No conflict of interest was declared.
Article first published online: 21 AUG 2008
Copyright © 2008 John Wiley & Sons, Ltd.
Pharmacoepidemiology and Drug Safety
Volume 17, Issue 10, pages 1020–1028, October 2008
How to Cite
Weitoft, G. R., Rosén, M., Ericsson, Ö. and Ljung, R. (2008), Education and drug use in Sweden—a nationwide register-based study. Pharmacoepidem. Drug Safe., 17: 1020–1028. doi: 10.1002/pds.1635
G. R. Weitoft was responsible for analyses. All authors contributed to discussions about study design and writing of the report.
- Issue published online: 24 SEP 2008
- Article first published online: 21 AUG 2008
- Manuscript Accepted: 26 JUN 2008
- Manuscript Revised: 19 JUN 2008
- Manuscript Received: 19 DEC 2007
- Swedish National Board of Health and Welfare
- drug utilization;
To analyse educational variations in prescriptions dispensed in Sweden. A better knowledge of the use of drugs in the population, including socioeconomic distribution, is a prerequisite in efforts to estimate whether drugs are being prescribed and used according to need. This knowledge may also facilitate the identification of selection or confounding factors when analysing outcome or adverse side effects of drug treatment.
All prescriptions dispensed during 2006 for 22 different categories of drugs were analysed in the Swedish Prescribed Drug Register. Each prescription was linked by a unique personal identification number (PIN) to the National Education Register. In total, analyses covered 1 557 740 men and 1 568 175 women aged 45–74.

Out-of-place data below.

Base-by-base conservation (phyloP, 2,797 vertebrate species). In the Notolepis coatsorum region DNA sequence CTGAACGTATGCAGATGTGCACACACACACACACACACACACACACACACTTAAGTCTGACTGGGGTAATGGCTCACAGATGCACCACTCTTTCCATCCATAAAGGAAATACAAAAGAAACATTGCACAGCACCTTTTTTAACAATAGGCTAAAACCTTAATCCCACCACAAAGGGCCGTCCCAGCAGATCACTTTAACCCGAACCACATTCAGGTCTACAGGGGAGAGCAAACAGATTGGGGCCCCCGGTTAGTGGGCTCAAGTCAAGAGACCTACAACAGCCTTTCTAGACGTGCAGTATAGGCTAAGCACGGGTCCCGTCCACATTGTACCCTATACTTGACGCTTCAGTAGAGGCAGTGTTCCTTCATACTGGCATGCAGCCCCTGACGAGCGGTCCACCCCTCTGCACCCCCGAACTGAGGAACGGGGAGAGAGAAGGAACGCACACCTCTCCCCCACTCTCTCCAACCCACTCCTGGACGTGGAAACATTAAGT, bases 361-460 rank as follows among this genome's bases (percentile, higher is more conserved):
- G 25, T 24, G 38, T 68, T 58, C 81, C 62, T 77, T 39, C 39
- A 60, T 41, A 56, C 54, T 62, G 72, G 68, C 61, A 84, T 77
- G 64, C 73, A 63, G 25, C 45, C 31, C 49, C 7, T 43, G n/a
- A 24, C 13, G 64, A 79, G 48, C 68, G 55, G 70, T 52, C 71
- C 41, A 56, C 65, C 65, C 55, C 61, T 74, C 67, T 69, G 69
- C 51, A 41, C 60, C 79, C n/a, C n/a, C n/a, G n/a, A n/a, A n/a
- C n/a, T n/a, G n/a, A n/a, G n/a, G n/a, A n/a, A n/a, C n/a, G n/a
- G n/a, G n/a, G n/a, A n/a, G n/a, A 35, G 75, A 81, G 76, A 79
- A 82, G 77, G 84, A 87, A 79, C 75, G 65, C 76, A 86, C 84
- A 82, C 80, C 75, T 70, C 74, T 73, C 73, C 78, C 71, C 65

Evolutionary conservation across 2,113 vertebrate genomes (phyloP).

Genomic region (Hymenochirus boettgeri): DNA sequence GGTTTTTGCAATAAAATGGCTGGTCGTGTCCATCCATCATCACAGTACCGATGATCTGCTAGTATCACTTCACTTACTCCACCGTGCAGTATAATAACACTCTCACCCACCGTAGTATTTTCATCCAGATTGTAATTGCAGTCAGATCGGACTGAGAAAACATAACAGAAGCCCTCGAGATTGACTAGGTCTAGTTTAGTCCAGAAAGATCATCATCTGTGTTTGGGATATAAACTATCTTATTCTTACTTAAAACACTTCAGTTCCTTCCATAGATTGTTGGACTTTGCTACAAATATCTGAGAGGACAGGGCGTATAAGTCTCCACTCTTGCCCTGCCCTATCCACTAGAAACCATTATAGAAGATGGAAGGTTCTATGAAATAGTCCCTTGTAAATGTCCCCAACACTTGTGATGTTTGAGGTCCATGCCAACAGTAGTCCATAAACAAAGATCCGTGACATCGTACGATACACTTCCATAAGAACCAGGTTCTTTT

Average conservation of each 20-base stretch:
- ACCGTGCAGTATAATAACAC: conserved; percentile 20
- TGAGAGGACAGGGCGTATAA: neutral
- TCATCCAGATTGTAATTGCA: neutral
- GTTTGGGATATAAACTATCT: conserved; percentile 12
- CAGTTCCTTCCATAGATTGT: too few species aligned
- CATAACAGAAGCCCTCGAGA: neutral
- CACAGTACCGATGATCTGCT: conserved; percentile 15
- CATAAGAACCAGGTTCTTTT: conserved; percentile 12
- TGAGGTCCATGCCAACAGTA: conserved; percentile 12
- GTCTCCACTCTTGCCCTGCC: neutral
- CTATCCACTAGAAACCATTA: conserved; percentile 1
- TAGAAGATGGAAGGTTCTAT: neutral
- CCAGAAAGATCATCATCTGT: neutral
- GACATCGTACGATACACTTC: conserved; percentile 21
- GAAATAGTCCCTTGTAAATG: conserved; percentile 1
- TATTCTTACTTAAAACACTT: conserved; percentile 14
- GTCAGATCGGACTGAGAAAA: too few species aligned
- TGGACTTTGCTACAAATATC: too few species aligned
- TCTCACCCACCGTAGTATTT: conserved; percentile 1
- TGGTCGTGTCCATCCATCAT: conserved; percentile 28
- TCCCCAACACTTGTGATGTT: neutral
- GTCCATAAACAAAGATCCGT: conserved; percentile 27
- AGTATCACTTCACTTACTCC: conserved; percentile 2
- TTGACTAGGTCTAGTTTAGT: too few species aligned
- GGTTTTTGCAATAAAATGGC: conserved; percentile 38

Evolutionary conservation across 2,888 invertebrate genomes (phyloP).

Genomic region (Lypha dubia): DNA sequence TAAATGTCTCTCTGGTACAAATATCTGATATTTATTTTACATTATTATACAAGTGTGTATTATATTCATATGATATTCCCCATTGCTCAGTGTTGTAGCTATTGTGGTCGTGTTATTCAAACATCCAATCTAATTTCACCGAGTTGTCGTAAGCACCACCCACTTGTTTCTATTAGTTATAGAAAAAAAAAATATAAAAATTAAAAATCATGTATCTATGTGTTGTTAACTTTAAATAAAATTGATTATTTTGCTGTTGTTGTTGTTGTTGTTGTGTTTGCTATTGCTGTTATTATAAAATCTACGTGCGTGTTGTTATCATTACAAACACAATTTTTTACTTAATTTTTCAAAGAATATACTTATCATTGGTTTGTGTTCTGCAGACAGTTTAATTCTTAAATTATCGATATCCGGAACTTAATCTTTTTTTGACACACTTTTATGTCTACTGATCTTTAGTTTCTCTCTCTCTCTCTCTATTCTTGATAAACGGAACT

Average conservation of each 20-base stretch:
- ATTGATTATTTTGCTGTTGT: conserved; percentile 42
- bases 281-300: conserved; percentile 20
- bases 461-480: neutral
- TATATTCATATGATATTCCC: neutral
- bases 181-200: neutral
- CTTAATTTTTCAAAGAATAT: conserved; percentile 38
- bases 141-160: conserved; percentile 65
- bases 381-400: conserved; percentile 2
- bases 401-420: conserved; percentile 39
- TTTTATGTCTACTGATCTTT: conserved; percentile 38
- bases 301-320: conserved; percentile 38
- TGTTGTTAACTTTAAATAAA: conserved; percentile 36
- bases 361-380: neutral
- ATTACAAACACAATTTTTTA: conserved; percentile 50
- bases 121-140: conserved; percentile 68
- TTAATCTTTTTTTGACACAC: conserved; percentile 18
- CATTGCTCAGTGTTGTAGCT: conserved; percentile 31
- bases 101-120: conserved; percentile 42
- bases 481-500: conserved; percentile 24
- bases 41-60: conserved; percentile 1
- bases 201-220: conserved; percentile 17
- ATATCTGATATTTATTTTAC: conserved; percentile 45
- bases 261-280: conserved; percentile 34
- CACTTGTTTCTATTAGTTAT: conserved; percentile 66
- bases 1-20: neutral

Those with low education were generally at higher risk of having drugs, odds ratios (ORs) varying from 1.2 to 2. Most differences appeared to be of the same magnitude as those found in studies of the relation between education and disease incidence and prevalence, that is drugs may be prescribed and dispensed according to need. However, there are some drugs, such as antibiotics, sildenafil, hormone replacement drugs, anti-migraine drugs and angiotensin receptor blockers (ARB), where people with higher education have higher consumption than is expected from incidence and prevalence data.
There are rather large differences in drug utilization between groups of different educational levels. Mostly these disparities seem to reflect differences in need, but there are examples of inequalities in drug use. Copyright © 2008 John Wiley & Sons, Ltd.